• Support disabling Offnfopt(talk) 10:39, 20 September 2016 (UTC)

Tech News: 2016-38[edit]

22:09, 19 September 2016 (UTC)

September 20[edit]

How to represent GIMP as last tool of a tool chain?[edit]

@Sarang: Several of my uploaded images are the result of a toolchain of programs, i.e. dcraw, hugin, and GIMP. The software GIMP being only used for some minor colour changes. Nevertheless I still want to record its usage.

So far I have used [[Category:Created with GIMP]] but this now gets replaced with |Other fields={{Igen|GIMP|n|+}} which as a side effect adds the wrong "PNG created with GIMP" hidden category for such JPEG images.

Personally I feel that a [[Category:Modified with GIMP]] would be most appropriate.--KlausFoehl (talk) 10:03, 20 September 2016 (UTC)

Hallo Klaus,
the problem with the wrong category "PNG ..." is well known. When the category system for "SVG created with" was established we needed something for not-SVG; a category "Raster images created with ..." would have been correct, but after all discussions it was thought that the shorter "PNG ..." might be enough. To define own categories for the very few JPG, GIF, CXF, PDF etc. etc. seemed less necessary than to get SVG and non-SVG each together but separated.
When you believe that it it will be useful to have more diffused categories, eg. "Modified with GIMP" then define and fill them. Just don't categorize into meta categories like Created with GIMP and others, where only templates should categorize. Of course you can define user categories like "Images where Klaus Föhl used GIMP, Hugin, Tool-X, Tool-Y and Tool-Z".
To specify more than one used tool is also possible with {{Image generation}}; the best might be to name first the most essential, and then all the others in sequence: |Other fields={{Igen|Draw|n|+|t={{Created with Hugin}}{{Created with GIMP}}}}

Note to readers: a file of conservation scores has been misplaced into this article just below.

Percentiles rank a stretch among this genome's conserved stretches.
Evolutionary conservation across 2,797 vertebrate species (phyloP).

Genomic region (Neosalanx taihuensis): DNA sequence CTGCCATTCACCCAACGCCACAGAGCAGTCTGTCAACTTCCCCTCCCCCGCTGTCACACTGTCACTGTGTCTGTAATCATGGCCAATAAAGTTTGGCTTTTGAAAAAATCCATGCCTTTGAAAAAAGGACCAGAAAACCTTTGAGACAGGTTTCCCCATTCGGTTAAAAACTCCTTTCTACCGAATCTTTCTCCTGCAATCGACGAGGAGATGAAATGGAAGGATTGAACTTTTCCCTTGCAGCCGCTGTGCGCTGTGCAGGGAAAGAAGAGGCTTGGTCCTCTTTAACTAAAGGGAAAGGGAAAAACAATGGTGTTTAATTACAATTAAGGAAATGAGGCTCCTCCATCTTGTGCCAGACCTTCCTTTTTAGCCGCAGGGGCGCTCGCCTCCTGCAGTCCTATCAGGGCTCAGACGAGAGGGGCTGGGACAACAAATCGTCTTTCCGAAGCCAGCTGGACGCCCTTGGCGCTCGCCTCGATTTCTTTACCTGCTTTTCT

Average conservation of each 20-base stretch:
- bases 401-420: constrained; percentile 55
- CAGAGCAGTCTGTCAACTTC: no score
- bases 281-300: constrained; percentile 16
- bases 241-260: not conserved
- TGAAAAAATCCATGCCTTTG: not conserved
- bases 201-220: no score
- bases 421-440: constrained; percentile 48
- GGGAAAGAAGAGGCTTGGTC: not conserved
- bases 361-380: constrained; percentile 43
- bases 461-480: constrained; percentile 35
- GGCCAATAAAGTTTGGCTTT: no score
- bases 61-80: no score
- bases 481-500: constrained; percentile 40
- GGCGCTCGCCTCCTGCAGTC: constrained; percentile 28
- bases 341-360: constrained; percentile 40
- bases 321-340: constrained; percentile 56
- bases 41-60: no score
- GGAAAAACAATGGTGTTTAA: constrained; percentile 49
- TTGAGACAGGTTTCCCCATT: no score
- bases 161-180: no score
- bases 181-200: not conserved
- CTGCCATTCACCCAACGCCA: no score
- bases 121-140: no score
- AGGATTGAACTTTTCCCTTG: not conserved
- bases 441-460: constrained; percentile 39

If you got ideas to make tyhings better: Just let know ! sarang사랑 11:17, 20 September 2016 (UTC)
Hello and thanks for the answer. I do not want to loose too much time on image upload, but still give meaningful information. Hence I like to use Hotcat for adding categories, such stuff as |Other fields={{Igen|Draw|n|+|t={{Created with Hugin}}{{Created with GIMP}}}} is extra burden and time, so in doubt less images to commons. P.S. can one customise the pre-loaded text in the Summary box? -- KlausFoehl (talk) 15:36, 20 September 2016 (UTC)

Coherence in zoological classification[edit]

The situation is:

I know it's a mess and the reclassification is in the process of stablishing itself, but how do we uniformize here in Commons? Sobreira (parlez) 10:16, 20 September 2016 (UTC) P.S.:

Renaming Wikisource books[edit]

I am seeking for some advice here.

I am a volunteer in bn.wikisource project. In this project, the procedure we follow,

  • We collect scanned Bengali books those are on PD as PDF or Djvu and upload those on CC.
  • As These ebooks come with machine generated long filenames with Roman characters, we rename those books in Bengali Script according to their original title.
  • Then we import that on Bn.wikisource.

This renaming happens with the consent of the original uploader (@Jayantanth:). Until now these renaming work were done by the uploader or any volunteer who has FileMover permission. Currently, we are running with very limited volunteer resources. When the uploaders cannot get to manage enough time to rename these files, these files don't get to imported into bn.wikisource for a long period and work chain hits a bottleneck.